Easter Could Kill Your Dog Warns K9 Magazine
K9 Magazine, the digital publication for modern dog lovers, is echoing the warnings from the Dog's Trust, Britain's leading dog charity, in calling for all dog owners to be on their guard against chocolate poisoning in dogs over the Easter period.
Most dog owners are now aware that chocolate has the capacity to seriously harm or even kill our greedy, canine pals. Many vets experience calls from dog owners who are panic stricken because their pet has eaten a bar of chocolate by mistake or somebody has given their dog some chocolate without realising the potential harm it can do.
Ryan O'Meara of K9 Magazine, advises:"A single, shop purchased bar of chocolate is not going to kill your dog. It’s unlikely it would even harm the dog in any great deal so let’s not get too anxious. Your dog has to ingest quite a bit of chocolate to feel any negative effects. It is the caffeine and bromethalin in chocolate that is poisonous to your dog. Dark baker’s chocolate is most toxic to your dog since it contains a high amount of caffeine and bromethalin. Milk chocolate and white chocolate have lower amounts of caffeine."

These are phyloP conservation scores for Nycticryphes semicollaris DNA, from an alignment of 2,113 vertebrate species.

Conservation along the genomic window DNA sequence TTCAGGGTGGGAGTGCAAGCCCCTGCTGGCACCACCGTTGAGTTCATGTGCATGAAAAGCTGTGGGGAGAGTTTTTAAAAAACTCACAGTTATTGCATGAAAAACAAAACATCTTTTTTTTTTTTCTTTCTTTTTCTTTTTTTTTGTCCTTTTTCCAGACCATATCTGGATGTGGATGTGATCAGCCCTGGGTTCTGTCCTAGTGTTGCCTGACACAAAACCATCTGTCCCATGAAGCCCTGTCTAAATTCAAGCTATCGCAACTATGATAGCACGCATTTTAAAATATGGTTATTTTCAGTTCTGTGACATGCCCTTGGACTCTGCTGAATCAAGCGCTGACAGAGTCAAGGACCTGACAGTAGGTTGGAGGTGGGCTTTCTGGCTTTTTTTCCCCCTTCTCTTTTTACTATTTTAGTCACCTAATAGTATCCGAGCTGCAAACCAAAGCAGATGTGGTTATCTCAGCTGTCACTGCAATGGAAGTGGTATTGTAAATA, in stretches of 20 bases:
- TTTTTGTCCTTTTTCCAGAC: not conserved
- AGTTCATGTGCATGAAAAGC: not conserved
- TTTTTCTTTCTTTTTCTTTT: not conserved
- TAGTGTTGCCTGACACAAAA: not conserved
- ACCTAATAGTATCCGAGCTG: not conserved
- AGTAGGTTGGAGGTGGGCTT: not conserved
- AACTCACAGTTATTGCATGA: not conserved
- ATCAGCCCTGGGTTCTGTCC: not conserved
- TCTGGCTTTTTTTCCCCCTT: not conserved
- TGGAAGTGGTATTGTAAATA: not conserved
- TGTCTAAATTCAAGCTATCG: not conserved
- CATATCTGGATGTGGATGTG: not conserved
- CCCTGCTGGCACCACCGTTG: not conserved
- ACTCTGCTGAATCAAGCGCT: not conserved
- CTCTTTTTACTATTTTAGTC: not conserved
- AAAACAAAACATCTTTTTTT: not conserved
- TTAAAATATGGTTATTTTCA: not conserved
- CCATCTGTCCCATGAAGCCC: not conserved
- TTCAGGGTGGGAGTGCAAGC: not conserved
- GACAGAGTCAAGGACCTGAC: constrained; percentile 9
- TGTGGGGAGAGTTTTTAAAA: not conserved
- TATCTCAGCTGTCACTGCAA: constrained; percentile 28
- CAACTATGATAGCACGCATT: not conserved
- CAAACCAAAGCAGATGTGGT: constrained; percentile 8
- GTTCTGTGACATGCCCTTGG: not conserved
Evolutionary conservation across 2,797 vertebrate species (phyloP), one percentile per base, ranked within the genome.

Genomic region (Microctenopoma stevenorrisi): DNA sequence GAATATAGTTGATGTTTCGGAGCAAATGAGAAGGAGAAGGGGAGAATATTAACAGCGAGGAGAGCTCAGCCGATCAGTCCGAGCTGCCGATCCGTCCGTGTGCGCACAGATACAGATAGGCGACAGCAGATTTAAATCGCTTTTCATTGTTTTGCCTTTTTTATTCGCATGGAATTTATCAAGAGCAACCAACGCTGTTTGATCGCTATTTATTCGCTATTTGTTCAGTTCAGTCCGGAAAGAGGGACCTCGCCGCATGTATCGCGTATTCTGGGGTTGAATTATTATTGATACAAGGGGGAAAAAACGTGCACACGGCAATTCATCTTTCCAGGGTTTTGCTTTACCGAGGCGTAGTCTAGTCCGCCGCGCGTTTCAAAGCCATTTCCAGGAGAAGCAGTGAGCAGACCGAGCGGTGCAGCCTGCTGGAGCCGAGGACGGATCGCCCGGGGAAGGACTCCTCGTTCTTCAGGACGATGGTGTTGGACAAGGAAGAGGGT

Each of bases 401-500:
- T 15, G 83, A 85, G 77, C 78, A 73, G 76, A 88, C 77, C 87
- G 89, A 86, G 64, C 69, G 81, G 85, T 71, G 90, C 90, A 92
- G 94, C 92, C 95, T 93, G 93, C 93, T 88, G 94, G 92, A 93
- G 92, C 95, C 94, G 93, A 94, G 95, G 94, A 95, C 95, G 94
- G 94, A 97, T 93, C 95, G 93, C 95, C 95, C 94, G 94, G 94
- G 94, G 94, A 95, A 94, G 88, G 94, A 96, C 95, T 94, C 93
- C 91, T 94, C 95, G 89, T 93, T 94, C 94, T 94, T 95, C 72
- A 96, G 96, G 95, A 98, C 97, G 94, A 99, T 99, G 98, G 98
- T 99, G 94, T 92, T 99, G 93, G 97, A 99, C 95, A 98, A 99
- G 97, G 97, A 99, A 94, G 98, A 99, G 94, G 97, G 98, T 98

“Apart from the risks of obesity and the obvious dangers of eating the foil wrapping, the biggest risk of eating human chocolate is poisoning, resulting in an emergency dash to the vet and sadly even death.Chocolate contains theobromine, which, although tolerated by humans, is extremely toxic to man’s best friend. The darker the chocolate, the greater the amount of theobromine. Toxic doses vary according to the size of dog and cocoa solid content of the chocolate. As a rough guide, Dogs Trust estimates that 50g of plain chocolate could be enough to kill a small dog, such as a Yorkshire Terrier*, while just 400g could be enough to kill an average size dog.”
Having an understanding of essential first aid for dogs is something that K9 Magazine advises all dog owners to become familiar with
Contact Total Pet Publishing
By Phone: 0845 163 1238
By eMail: Please use the form below